It seems like you can’t wink 40 times before you see yet another article discussing the importance of sleep hygiene. And yep, we realise the irony of us uttering that remark, since we’re always bloody banging on about it ourselves.

But what is often lacking in the discussion, with so much focus falling on mindset, distraction, mentality and the rest, is the physical elements which contribute to a great night’s rest. Today, we’re focusing on the purely solid stuff, with this guide to sleeping in style and the 5 steps to a better night’s sleep via bedroom design.

A GOOD SUPPORT SYSTEM

Though the mattress tends to take all the acclaim, on a more practical level, a sturdy support structure for your bed can help you sleep better. You can have the best mattress in the world, but if the frame and base don’t support it, then your support is going to sag. 

According to bed expert Jeff Scheuer, who calls himself The Beducator, that centre support is so crucial. He says that ‘’if your frame doesn’t (provide central support), your mattress set will sink in the centre (and) you will sleep uncomfortably’’.

‘’Another issue will be motion transfer. Typical metal frames, even those of very high quality like Knickerbocker, will wobble a bit. Placing your mattress set on a very heavy-duty bedset, like a solid oak headboard/footboard set, will make even an inexpensive bed feel more substantial.’’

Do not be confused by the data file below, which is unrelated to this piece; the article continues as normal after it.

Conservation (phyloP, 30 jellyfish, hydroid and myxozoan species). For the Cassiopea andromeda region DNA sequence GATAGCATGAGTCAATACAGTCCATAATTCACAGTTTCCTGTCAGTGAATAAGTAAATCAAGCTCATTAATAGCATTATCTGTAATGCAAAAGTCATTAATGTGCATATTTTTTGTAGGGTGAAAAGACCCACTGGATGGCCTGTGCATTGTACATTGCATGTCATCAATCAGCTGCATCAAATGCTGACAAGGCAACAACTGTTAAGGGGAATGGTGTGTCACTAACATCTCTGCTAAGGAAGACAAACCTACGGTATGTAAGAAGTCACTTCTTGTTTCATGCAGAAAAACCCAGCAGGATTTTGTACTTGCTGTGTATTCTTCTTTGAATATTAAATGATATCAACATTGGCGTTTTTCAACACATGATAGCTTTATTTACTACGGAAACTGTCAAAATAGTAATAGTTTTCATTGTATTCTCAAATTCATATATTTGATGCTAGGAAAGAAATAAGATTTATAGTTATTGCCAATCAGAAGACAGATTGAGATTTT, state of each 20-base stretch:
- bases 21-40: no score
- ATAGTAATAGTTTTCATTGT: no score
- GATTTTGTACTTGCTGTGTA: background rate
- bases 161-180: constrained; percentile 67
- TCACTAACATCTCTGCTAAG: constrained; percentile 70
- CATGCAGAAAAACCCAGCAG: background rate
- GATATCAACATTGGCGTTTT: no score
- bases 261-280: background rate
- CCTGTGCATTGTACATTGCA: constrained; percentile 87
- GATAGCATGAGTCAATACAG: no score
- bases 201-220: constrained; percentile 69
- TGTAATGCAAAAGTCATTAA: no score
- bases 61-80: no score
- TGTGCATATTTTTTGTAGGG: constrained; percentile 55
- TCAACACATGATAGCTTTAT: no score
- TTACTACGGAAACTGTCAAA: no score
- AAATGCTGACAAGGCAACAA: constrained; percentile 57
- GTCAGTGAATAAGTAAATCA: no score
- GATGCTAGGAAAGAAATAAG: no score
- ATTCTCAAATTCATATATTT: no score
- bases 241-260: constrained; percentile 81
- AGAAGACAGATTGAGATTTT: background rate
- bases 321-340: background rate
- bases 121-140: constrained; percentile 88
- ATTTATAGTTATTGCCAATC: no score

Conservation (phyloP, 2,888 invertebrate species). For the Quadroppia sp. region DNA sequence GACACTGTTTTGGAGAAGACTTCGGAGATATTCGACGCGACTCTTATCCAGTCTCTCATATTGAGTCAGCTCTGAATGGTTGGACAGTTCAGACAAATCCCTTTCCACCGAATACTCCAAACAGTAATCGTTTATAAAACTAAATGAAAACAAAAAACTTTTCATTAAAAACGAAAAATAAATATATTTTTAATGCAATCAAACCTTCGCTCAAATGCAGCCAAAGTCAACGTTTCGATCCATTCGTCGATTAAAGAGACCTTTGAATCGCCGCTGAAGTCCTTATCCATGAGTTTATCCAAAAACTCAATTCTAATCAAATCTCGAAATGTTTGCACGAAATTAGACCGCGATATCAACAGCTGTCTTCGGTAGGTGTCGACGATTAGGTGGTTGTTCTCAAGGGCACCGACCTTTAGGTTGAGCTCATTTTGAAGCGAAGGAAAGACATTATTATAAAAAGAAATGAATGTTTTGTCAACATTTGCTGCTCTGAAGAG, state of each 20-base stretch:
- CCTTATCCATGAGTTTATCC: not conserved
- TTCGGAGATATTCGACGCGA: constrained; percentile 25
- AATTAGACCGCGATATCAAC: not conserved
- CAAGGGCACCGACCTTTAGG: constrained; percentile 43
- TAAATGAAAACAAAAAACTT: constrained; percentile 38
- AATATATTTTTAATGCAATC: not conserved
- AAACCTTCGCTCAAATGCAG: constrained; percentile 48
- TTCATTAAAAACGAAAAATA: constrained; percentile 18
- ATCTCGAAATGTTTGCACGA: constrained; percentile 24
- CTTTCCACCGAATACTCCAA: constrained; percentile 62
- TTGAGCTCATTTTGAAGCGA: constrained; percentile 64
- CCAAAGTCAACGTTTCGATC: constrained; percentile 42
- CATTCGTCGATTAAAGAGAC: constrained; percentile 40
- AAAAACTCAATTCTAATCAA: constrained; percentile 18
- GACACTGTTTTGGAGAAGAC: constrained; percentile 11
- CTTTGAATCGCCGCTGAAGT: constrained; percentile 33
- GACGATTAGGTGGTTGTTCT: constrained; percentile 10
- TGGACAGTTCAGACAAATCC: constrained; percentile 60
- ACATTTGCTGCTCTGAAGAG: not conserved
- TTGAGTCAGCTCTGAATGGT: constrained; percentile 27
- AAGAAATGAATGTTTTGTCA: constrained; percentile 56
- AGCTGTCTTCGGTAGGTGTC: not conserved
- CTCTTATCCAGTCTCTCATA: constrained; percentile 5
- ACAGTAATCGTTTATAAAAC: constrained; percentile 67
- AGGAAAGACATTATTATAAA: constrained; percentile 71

So, choose a frame or bedset which is sturdy and supportive, made from a solid, durable material, to lay the foundation for a good night’s sleep.

THE FOCAL POINT OF THE ROOM

It’s crucial that you arrange your bedroom with your bed as the focus. If you position your bed in the corner of the room, as something of an afterthought, or simply sling a mattress on the floor and sleep where it falls, then of course, the quality of your sleep is going to suffer. 

Sleep psychologists strongly recommend that your bedroom is designed as a place for sleep first and foremost, and placing your bed as the focal point of the entire room (feng shui permitting, of course) is a worthwhile statement of intent. 

Make the room flow from your bed. Keep the sides of the bed free from tall furniture so you don’t feel crowded when you try to get to sleep at night (or go to empty your bladder in the middle of it) and make sure you have space around your bed, even if it means you have to sacrifice some furniture and other clutter. 

The experts recommend a form of ‘stimulus control therapy’, whereby you train your brain to associate the bedroom with sleep by removing distractions such as TV and work from the room. It’s certainly worked for us.

INVEST IN REST WITH THE RIGHT MATTRESS

Too many people make the mistake of cutting costs when it comes to their mattress. They can, after all, be expensive. Though it’s dependent on the type of mattress you choose, the average cost of a king size in 2020 ranges from around £300 to £600.

That doesn’t even represent a particularly long term investment. The National Sleep Foundation suggests that you should change your mattress every 8 years. After 7 years of use, you’ll have spent more than 20’000 hours on your mattress (jeez), which is quite long enough to wear it out.